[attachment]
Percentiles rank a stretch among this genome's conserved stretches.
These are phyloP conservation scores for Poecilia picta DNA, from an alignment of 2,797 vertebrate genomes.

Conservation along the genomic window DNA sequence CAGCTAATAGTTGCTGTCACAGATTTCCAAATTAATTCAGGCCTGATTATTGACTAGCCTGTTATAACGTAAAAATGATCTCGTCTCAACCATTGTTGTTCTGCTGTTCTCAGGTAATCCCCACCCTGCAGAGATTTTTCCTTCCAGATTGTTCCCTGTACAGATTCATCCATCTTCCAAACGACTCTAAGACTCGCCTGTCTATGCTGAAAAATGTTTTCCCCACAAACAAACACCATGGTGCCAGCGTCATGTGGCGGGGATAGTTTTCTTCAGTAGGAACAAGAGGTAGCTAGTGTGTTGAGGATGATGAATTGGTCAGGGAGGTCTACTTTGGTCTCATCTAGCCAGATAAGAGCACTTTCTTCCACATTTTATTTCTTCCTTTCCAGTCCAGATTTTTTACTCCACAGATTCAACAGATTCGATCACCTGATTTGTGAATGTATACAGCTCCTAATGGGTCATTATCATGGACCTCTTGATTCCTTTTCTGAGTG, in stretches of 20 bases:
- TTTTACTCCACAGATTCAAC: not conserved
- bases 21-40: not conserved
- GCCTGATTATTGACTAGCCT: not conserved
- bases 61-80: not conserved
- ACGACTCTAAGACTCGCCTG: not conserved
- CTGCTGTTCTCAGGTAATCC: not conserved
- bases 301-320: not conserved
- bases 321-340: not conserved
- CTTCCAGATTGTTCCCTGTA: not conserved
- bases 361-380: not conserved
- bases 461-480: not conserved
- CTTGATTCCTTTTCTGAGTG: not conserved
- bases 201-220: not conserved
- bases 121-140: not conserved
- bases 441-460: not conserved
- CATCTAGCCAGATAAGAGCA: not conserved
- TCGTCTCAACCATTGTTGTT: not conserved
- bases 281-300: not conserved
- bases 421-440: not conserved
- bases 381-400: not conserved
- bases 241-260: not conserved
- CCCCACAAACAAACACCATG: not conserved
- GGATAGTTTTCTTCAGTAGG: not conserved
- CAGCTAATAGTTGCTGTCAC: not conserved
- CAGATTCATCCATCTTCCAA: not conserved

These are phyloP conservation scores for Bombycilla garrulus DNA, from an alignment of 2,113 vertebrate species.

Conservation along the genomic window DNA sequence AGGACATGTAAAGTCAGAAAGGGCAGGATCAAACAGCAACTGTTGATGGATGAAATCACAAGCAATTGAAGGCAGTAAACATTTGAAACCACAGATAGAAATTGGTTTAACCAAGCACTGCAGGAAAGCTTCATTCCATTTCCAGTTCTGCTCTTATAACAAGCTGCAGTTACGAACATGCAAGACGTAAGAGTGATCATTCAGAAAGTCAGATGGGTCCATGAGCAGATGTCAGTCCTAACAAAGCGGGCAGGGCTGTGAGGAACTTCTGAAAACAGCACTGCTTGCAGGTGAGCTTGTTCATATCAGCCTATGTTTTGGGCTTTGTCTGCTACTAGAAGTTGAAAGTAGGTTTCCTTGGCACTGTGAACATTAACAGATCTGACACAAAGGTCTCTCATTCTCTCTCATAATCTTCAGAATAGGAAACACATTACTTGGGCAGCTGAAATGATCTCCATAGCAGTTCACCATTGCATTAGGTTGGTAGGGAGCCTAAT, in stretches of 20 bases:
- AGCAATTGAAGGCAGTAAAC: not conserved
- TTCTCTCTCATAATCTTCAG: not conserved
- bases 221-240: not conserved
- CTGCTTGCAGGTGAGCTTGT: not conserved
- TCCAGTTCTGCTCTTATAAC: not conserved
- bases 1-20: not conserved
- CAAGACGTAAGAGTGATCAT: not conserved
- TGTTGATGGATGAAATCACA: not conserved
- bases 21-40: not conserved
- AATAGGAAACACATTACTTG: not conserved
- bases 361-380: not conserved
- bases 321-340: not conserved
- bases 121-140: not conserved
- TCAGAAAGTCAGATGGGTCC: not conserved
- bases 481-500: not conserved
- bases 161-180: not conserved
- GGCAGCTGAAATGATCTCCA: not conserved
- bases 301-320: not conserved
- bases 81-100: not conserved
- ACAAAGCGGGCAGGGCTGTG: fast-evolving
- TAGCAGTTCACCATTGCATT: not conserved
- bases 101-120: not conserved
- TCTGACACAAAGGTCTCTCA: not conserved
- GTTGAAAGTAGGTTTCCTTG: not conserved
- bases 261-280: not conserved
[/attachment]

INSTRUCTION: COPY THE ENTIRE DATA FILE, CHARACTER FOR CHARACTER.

Percentiles rank a stretch among this genome's conserved stretches.
These are phyloP conservation scores for Poecilia picta DNA, from an alignment of 2,797 vertebrate genomes.

Conservation along the genomic window DNA sequence CAGCTAATAGTTGCTGTCACAGATTTCCAAATTAATTCAGGCCTGATTATTGACTAGCCTGTTATAACGTAAAAATGATCTCGTCTCAACCATTGTTGTTCTGCTGTTCTCAGGTAATCCCCACCCTGCAGAGATTTTTCCTTCCAGATTGTTCCCTGTACAGATTCATCCATCTTCCAAACGACTCTAAGACTCGCCTGTCTATGCTGAAAAATGTTTTCCCCACAAACAAACACCATGGTGCCAGCGTCATGTGGCGGGGATAGTTTTCTTCAGTAGGAACAAGAGGTAGCTAGTGTGTTGAGGATGATGAATTGGTCAGGGAGGTCTACTTTGGTCTCATCTAGCCAGATAAGAGCACTTTCTTCCACATTTTATTTCTTCCTTTCCAGTCCAGATTTTTTACTCCACAGATTCAACAGATTCGATCACCTGATTTGTGAATGTATACAGCTCCTAATGGGTCATTATCATGGACCTCTTGATTCCTTTTCTGAGTG, in stretches of 20 bases:
- TTTTACTCCACAGATTCAAC: not conserved
- bases 21-40: not conserved
- GCCTGATTATTGACTAGCCT: not conserved
- bases 61-80: not conserved
- ACGACTCTAAGACTCGCCTG: not conserved
- CTGCTGTTCTCAGGTAATCC: not conserved
- bases 301-320: not conserved
- bases 321-340: not conserved
- CTTCCAGATTGTTCCCTGTA: not conserved
- bases 361-380: not conserved
- bases 461-480: not conserved
- CTTGATTCCTTTTCTGAGTG: not conserved
- bases 201-220: not conserved
- bases 121-140: not conserved
- bases 441-460: not conserved
- CATCTAGCCAGATAAGAGCA: not conserved
- TCGTCTCAACCATTGTTGTT: not conserved
- bases 281-300: not conserved
- bases 421-440: not conserved
- bases 381-400: not conserved
- bases 241-260: not conserved
- CCCCACAAACAAACACCATG: not conserved
- GGATAGTTTTCTTCAGTAGG: not conserved
- CAGCTAATAGTTGCTGTCAC: not conserved
- CAGATTCATCCATCTTCCAA: not conserved

These are phyloP conservation scores for Bombycilla garrulus DNA, from an alignment of 2,113 vertebrate species.

Conservation along the genomic window DNA sequence AGGACATGTAAAGTCAGAAAGGGCAGGATCAAACAGCAACTGTTGATGGATGAAATCACAAGCAATTGAAGGCAGTAAACATTTGAAACCACAGATAGAAATTGGTTTAACCAAGCACTGCAGGAAAGCTTCATTCCATTTCCAGTTCTGCTCTTATAACAAGCTGCAGTTACGAACATGCAAGACGTAAGAGTGATCATTCAGAAAGTCAGATGGGTCCATGAGCAGATGTCAGTCCTAACAAAGCGGGCAGGGCTGTGAGGAACTTCTGAAAACAGCACTGCTTGCAGGTGAGCTTGTTCATATCAGCCTATGTTTTGGGCTTTGTCTGCTACTAGAAGTTGAAAGTAGGTTTCCTTGGCACTGTGAACATTAACAGATCTGACACAAAGGTCTCTCATTCTCTCTCATAATCTTCAGAATAGGAAACACATTACTTGGGCAGCTGAAATGATCTCCATAGCAGTTCACCATTGCATTAGGTTGGTAGGGAGCCTAAT, in stretches of 20 bases:
- AGCAATTGAAGGCAGTAAAC: not conserved
- TTCTCTCTCATAATCTTCAG: not conserved
- bases 221-240: not conserved
- CTGCTTGCAGGTGAGCTTGT: not conserved
- TCCAGTTCTGCTCTTATAAC: not conserved
- bases 1-20: not conserved
- CAAGACGTAAGAGTGATCAT: not conserved
- TGTTGATGGATGAAATCACA: not conserved
- bases 21-40: not conserved
- AATAGGAAACACATTACTTG: not conserved
- bases 361-380: not conserved
- bases 321-340: not conserved
- bases 121-140: not conserved
- TCAGAAAGTCAGATGGGTCC: not conserved
- bases 481-500: not conserved
- bases 161-180: not conserved
- GGCAGCTGAAATGATCTCCA: not conserved
- bases 301-320: not conserved
- bases 81-100: not conserved
- ACAAAGCGGGCAGGGCTGTG: fast-evolving
- TAGCAGTTCACCATTGCATT: not conserved
- bases 101-120: not conserved
- TCTGACACAAAGGTCTCTCA: not conserved
- GTTGAAAGTAGGTTTCCTTG: not conserved
- bases 261-280: not conserved